If you’re in high school and you have to do Saturday detention in an abandoned, but perhaps haunted, prison, there’s a good chance that you’re gong to die.
That’s the main lesson that can picked up from the 2017 film Deadly Detention, which I watched via Netflix a few nights ago. Old prison. Sex. Detention. It all leads to death. Of course, you really shouldn’t need a movie to teach you that lesson. I mean, it’s just common sense. STAY OUT OF THE OLD PRISONS, PEOPLE! Especially if it’s got a death row because you just know there’s going to be a lot of pissed off ghosts floating around there….
The good thing about Deadly Detention is that it realizes that abandoned prison=death should be common sense as well. It’s an extremely self-aware movie, fully indulging in all of the slasher movie cliches while, at the same time, poking cheerful fun at them. Deadly Detention may start out as a horror film but, after about 15 minutes or so, it turns into a full-blown comedy and it’s actually pretty fun to watch.
Why are our students attending detention? Well, it turns out that the majority of them have been framed, which explains why even the popular school athlete is being punished. Why are they attending detention in a prison? Well, it seems that a pack of rabid possums were somehow released into the school. Now, of course, being the former country girl that I am, I immediately knew something strange was happening because possums are actually immune to rabies. So, seriously, if you see a possum in your back yard, don’t panic! They’re harmless.
Among those spending their Saturday in detention:
Officer Pete (Kevin Blake), the quiet hall cop,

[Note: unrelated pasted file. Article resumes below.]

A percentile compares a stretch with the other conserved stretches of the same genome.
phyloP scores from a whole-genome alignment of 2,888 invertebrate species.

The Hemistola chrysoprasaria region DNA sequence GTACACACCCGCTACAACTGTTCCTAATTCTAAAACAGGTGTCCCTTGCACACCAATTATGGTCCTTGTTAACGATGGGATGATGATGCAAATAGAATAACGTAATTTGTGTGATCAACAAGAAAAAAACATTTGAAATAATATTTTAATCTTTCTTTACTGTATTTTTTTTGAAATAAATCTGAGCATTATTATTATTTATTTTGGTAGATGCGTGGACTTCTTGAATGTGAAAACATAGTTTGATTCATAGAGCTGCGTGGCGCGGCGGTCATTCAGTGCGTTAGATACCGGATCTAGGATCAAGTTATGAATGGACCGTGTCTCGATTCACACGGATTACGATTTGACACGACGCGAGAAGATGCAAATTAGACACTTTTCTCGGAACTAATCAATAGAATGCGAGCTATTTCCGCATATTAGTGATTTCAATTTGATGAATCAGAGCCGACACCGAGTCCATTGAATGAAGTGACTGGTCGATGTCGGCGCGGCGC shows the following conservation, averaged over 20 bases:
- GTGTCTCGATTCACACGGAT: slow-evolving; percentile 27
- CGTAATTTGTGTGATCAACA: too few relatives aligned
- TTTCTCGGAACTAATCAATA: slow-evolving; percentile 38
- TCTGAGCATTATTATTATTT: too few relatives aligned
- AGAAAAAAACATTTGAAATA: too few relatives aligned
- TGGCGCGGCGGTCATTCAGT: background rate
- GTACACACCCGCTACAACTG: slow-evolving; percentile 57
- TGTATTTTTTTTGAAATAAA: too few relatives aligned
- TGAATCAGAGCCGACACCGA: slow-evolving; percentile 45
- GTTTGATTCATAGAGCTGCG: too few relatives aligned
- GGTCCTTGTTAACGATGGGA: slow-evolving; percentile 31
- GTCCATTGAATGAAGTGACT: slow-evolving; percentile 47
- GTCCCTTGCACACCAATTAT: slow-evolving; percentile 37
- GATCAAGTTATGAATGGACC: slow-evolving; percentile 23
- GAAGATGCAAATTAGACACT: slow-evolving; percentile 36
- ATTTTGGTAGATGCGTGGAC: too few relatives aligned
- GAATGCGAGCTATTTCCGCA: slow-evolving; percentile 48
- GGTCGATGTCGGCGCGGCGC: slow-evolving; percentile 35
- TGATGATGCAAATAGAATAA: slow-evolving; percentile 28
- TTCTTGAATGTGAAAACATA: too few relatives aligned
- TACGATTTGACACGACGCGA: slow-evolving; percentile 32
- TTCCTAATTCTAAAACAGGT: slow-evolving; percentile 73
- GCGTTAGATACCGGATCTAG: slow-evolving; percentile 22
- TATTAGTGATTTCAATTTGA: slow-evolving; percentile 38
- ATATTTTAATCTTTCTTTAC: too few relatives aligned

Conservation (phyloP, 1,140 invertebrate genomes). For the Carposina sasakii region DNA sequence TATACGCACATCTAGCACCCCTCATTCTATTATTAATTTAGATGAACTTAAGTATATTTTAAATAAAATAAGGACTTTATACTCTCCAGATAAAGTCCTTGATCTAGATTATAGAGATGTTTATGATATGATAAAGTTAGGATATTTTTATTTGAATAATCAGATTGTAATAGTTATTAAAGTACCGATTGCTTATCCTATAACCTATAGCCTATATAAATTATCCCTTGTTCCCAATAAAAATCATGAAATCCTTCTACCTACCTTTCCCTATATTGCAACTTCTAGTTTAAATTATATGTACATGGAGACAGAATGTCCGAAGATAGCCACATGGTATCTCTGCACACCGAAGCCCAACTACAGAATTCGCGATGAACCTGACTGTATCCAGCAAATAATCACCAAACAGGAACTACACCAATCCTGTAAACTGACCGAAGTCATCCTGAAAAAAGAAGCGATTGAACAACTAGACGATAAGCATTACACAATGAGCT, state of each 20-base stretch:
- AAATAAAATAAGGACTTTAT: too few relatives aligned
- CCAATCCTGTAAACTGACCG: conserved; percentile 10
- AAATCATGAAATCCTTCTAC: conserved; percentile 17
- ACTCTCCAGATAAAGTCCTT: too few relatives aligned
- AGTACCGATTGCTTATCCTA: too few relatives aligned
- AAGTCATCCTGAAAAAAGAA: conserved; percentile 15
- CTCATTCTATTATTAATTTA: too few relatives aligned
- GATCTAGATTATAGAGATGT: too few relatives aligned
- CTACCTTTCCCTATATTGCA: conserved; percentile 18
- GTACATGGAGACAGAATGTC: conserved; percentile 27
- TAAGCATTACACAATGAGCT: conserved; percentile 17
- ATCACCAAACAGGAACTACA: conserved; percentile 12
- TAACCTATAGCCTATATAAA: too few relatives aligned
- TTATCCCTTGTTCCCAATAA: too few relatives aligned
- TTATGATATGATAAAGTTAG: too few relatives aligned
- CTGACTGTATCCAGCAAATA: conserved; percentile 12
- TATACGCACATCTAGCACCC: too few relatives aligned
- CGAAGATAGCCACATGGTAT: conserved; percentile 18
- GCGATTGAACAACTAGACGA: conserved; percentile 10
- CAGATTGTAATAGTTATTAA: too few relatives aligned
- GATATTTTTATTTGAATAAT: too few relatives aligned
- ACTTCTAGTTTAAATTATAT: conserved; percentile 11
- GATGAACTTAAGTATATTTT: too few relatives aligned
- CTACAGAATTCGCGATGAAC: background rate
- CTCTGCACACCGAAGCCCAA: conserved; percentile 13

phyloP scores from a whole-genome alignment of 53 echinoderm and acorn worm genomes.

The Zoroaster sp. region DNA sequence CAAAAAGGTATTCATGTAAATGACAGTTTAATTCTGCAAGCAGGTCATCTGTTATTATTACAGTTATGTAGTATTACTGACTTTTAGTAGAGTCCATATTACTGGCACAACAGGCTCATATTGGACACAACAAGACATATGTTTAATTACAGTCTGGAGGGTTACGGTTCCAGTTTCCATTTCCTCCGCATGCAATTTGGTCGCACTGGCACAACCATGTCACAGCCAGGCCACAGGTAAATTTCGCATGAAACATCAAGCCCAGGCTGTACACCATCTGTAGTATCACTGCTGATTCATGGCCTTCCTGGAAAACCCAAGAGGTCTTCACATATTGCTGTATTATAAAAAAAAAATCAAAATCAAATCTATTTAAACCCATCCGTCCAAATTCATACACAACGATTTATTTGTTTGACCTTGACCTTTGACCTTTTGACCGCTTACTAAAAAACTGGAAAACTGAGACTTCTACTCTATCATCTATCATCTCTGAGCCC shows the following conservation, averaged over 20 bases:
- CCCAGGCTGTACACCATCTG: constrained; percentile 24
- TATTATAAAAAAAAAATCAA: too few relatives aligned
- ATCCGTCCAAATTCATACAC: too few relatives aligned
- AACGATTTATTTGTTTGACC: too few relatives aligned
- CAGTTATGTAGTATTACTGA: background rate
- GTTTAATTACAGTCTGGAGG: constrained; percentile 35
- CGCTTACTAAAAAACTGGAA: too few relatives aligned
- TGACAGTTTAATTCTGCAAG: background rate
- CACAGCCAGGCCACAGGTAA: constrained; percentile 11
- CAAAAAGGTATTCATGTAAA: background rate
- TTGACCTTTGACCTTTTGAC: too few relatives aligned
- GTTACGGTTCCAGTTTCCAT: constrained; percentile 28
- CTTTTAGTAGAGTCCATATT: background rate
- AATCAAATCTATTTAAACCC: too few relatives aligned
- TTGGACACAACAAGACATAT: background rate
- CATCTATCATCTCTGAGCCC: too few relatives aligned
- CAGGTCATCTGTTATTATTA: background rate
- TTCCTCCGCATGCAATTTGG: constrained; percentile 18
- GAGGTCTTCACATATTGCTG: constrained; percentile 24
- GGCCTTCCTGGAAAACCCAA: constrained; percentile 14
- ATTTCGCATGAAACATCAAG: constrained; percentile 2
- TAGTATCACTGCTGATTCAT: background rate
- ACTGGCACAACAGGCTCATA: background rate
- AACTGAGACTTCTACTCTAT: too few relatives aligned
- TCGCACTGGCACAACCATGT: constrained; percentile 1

Miss Presley (Gillian Vigman), the principal who brings her very big and very pointed principal-of-the-year trophy with her,
Lexie (Alex Frnka), the rebellious school tramp who turns out to be a lot more smarter than anyone gave her credit for,
Jessica (Sarah Davenport), the school athlete who has always been driven to be the best,
Barrett (Henry Zaga), the hilariously vain and shallow rich kid whose main hope is that, if he dies, he’ll still look good,
Kevin (Coy Stewart), the gay religious kid who turns out to actually have a lot more depth than anyone originally suspected,
and Taylor (Jennifer Robyn Jacobs), the cheerfully strange girl who knows all the stories about all the ghosts.
Now, you may be thinking that this cast of characters sounds familiar and it’s true that they’re all deliberately meant to invoke various slasher movie tropes. At the same time, I suspect that they’re also meant to remind us of the members of The Breakfast Club as well. However, each character is so well-cast and each actor seems to be having so much fun that they all soon develop their own individual identities. In fact, this cast is so fun to watch that it’s kind of sad once the blood starts to spill.
But spill, it does. Soon, the detainees find themselves having to figure out how to escape the prison while an unseen stalker taunts them over the intercom. What sets this film apart from many other Netflix slasher films is that the students all seem to know that they’re in a horror film and they tend to comment on the action accordingly. When it comes to a horror-comedy, a film always has to decide if it’s going to be more of a horror or a comedy and, early on, Deadly Detention embraces the comedy label and it turns out that the film made the right choice. Thanks to a likable cast and some clever dialogue, Deadly Detention is an entertaining 90 minutes.
As I said, the entire cast is good but Alex Frnka, Coy Stewart, and Jennifer Robyn Jacobs especially deserve a lot of credit for taking characters who could have been cliches and instead turning them into fairly compelling human beings. Alex Frnka not only gets all the best lines but she makes them even better with a delivery that’s perfectly perched between sincerity and snarkiness. The same can be said of the film as a whole.